Bringing back our spaceplane

Jun 25, 2014
On the 23 June 2014 a prototype of the suborbital IXV Intermediate eXperimental Vehicle was recovered off the coast of Tuscany, Italy in a practice run for the launch of the real spacecraft in November. The prototype was carefully hoisted onto the recovery shipNos Ariesand into its container. Credit: Neri - Livorno (I)

Yesterday, the ship and crew aiming to recover Europe's unmanned IXV spacecraft in November had a practice run off the coast of Tuscany, Italy.

They retrieved a prototype of the suborbital IXV Intermediate eXperimental Vehicle, the same model flown last year in a splashdown test off the east coast of Sardinia.

A crane dropped the two-tonne vehicle into the water for the crew to practise the tricky manoeuvres they will use when the real thing splashes down in the Pacific Ocean later this year. The rehearsal even allowed for an upside-down splashdown.

A crew from the Italian company NERI were operating the recovery ship Nos Aries while the prototype was carefully hoisted aboard and into its container. This model, its work done, will now be taken to ESA's Technical Centre in the Netherlands for display.

Launched later this year on ESA's Vega rocket from Kourou, French Guiana, IXV will test technologies and systems for Europe's future autonomous atmospheric reentry vehicles.

Descending on its suborbital path, as if returning from low orbit, IXV will use its body to generate lift for flying, controlled only by aerodynamic flaps and thrusters.

On the 23 June 2014 a prototype of the suborbital IXV Intermediate eXperimental Vehicle was recovered off the coast of Tuscany, Italy in a practice run for the launch of the real spacecraft in November. A crane dropped the two-tonne vehicle into the water for the crew to practise the tricky manoeuvres. The rehearsal even allowed for an upside-down splashdown. Credit: Neri - Livorno (I)

It is packed with new technology to collect information on aerodynamics, aerothermodynamics, materials, structures, mechanisms, guidance, navigation, control and avionics.

The experimental flight will end with IXV transmitting its precious information before splashing down into the most remote region of the Pacific, where Nos Aries will be waiting to retrieve it.

Setting off in mid-summer, Nos Aries will leave Italy to cross the Mediterranean Sea and the Atlantic. The specialist crew will board in Panama for the month-long journey through the Panama Canal and Pacific.

On the 23 June 2014 a prototype of the suborbital IXV Intermediate eXperimental Vehicle was recovered off the coast of Tuscany, Italy in a practice run for the launch of the real spacecraft in November. Credit: Neri - Livorno (I)

Before launch, the ship will release weather balloons to check the wind conditions over the Pacific to provide information on IXV's descent path.

If sea conditions allow the launch to go ahead, Nos Aries will receive the flight data from IXV's 300 sensors during descent and then pick up the beacon signals to pinpoint the craft after splashdown.

Divers on speedboats will approach the floating craft and then stand back as robotic sniffers check for residual propellant fumes. On the all-clear, the recovery cranes will carefully lift IXV to safety before the fuel tank is cleaned out for the journey home to Europe.

Explore further: NASA's Orion spacecraft is ready to feel the heat

add to favorites email to friend print save as pdf

Related Stories

Vega to fly ESA experimental reentry vehicle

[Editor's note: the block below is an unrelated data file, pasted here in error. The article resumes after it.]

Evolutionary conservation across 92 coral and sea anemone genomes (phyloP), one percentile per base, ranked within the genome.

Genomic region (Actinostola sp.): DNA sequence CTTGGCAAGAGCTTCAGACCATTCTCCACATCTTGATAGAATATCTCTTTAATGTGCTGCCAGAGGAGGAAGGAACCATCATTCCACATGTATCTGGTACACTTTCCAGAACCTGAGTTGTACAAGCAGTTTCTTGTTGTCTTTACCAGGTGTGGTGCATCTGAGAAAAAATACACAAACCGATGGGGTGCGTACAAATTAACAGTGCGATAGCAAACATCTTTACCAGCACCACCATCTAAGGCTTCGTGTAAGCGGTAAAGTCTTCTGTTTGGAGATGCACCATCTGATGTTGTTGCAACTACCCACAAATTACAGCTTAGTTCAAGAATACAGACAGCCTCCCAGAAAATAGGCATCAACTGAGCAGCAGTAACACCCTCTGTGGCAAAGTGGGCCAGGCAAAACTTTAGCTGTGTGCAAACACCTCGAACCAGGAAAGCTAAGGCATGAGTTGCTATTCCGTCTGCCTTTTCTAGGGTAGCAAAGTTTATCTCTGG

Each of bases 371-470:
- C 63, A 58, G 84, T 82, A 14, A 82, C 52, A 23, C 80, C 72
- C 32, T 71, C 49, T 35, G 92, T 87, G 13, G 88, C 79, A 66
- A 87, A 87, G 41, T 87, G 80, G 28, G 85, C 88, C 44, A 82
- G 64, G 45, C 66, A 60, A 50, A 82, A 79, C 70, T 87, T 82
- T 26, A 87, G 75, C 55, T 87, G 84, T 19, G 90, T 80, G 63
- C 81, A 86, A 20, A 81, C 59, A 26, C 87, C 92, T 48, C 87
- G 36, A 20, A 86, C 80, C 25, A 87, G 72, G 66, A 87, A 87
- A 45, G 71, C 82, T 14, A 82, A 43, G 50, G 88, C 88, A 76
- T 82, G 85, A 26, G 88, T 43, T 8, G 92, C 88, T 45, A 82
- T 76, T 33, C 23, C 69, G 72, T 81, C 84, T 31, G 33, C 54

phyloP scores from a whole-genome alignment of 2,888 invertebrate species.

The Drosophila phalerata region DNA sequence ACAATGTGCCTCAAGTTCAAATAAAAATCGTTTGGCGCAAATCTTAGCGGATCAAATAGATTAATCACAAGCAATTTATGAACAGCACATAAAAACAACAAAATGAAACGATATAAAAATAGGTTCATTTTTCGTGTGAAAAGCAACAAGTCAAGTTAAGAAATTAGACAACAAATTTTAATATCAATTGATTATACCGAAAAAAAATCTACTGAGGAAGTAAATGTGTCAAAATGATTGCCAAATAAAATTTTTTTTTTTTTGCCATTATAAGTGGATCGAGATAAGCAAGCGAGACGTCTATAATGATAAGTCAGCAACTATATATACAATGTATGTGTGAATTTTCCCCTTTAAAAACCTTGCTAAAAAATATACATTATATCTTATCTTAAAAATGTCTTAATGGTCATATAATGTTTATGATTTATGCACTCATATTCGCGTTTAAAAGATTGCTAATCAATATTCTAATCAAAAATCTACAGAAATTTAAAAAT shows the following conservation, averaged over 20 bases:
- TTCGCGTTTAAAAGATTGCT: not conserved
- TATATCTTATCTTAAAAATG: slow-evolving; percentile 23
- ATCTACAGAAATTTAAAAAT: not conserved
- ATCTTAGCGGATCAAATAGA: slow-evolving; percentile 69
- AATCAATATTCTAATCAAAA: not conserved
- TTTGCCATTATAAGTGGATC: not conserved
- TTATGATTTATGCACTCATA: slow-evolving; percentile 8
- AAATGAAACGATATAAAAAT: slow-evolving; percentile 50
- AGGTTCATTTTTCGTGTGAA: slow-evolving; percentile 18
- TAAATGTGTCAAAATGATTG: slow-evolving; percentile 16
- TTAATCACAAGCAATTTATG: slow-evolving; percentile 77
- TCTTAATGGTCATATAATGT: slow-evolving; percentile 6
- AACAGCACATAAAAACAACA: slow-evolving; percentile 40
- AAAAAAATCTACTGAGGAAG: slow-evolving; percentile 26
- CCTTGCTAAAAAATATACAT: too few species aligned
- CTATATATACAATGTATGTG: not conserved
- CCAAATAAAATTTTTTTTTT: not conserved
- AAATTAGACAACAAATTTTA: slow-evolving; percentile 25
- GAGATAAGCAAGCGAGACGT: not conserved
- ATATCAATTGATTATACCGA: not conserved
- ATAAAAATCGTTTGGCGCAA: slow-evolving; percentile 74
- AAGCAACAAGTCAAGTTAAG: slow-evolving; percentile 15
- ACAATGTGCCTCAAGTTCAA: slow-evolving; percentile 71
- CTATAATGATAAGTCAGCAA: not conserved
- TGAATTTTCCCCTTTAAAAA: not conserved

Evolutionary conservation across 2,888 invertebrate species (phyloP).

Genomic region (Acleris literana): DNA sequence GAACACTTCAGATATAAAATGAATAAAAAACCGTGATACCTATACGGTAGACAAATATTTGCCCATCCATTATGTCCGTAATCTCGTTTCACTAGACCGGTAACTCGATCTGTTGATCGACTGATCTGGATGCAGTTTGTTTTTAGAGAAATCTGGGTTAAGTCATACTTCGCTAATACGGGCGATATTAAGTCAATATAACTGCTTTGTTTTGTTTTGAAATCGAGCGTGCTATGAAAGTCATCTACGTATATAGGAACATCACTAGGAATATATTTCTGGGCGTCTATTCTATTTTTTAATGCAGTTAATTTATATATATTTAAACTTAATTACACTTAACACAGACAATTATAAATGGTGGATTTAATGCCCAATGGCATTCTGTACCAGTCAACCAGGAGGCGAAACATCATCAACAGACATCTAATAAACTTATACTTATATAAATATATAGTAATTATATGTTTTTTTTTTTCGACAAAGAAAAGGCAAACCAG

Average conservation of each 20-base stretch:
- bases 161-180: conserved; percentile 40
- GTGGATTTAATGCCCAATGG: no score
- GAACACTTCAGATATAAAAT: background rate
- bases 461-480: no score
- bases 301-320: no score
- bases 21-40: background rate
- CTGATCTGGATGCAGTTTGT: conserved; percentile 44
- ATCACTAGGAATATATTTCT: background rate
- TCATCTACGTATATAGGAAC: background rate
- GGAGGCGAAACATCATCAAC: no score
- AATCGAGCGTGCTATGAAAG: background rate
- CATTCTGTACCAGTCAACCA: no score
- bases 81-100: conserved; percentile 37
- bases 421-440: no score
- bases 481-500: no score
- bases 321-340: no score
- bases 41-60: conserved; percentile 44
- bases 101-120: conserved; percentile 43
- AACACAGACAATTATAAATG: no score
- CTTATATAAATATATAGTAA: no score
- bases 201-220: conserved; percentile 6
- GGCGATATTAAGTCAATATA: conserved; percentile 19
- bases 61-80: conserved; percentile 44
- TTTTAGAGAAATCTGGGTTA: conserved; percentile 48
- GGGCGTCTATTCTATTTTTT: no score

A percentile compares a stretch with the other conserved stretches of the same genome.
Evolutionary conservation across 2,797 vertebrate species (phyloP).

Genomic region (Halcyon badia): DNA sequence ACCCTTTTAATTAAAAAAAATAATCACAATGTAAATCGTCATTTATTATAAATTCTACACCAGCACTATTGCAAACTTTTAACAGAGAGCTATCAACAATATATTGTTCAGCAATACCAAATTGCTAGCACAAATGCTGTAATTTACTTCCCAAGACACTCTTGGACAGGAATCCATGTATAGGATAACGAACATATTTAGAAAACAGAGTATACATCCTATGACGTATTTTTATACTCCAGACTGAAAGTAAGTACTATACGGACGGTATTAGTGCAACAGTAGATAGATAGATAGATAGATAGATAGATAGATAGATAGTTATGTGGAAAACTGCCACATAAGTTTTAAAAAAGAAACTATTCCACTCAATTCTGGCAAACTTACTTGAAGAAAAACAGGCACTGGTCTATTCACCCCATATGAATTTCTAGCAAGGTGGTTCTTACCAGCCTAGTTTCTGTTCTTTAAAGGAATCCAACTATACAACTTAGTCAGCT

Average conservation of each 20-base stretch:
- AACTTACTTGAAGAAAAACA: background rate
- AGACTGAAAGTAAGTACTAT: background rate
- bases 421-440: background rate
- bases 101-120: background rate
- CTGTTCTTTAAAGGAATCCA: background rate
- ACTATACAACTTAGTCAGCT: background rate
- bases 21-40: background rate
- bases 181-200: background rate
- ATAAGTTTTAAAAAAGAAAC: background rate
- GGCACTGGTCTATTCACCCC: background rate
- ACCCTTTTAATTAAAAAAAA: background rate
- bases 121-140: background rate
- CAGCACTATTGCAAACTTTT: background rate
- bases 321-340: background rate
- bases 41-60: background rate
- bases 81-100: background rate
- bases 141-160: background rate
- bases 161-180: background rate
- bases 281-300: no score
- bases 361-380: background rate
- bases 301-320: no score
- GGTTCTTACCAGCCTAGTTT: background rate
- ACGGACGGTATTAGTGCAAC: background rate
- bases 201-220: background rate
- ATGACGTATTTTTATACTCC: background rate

Dec 19, 2011

(PhysOrg.com) -- The launch of ESA’s IXV Intermediate eXperimental Vehicle on Europe’s new Vega rocket is now in detailed planning, a major step towards the craft’s flight in 2014.

NASA's Orion spacecraft is ready to feel the heat

Jun 06, 2014

(Phys.org) —NASA and Lockheed Martin engineers have installed the largest heat shield ever constructed on the crew module of the agency's Orion spacecraft. The work marks a major milestone on the path toward ...

Orion in final assembly at Kennedy Space Center

May 22, 2014

Lockheed Martin and NASA engineers have started the process of installing the largest heat shield ever built onto the Orion spacecraft's crew module. The heat shield installation marks one of the final steps ...

First Soyuz launch from Kourou to go ahead: Arianespace

Aug 25, 2011

The maiden flight of a Soyuz from Europe's space base will go ahead as scheduled on October 20, as it is a different version from the rocket involved in Wednesday's launch failure by Russia, Arianespace said on Thursday.

Recommended for you

Video: MAVEN set to slide into orbit around Mars

3 hours ago

A NASA mission to Mars led by the University of Colorado Boulder is set to slide into orbit around the red planet this week after a 10-month, 442-million mile chase through the inner solar system. 

Dawn operating normally after safe mode triggered

3 hours ago

(Phys.org) —The Dawn spacecraft has resumed normal ion thrusting after the thrusting unexpectedly stopped and the spacecraft entered safe mode on September 11. That anomaly occurred shortly before a planned ...

Repaired Opportunity rover readies for 'Marathon Valley'

3 hours ago

With a newly cleared memory, it's time for Opportunity to resume the next stage of its long, long Martian drive. The next major goal for the long-lived rover is to go to Marathon Valley, a spot that (in images ...

Image: Rainbow aurora captured from space station

7 hours ago

Auroras occur when particle radiation from the Sun hits Earth's upper atmosphere, making it glow in a greenish blue light. ESA astronaut Alexander Gerst has one of our planet's best views of this phenomenon, ...

Experts: Mystery fireball was Russian satellite

10 hours ago

People from New Mexico to Montana saw the bright object break apart as it moved slowly northward across the night sky. Witnesses described it as three "rocks" with glowing red and orange streaks.

User comments : 0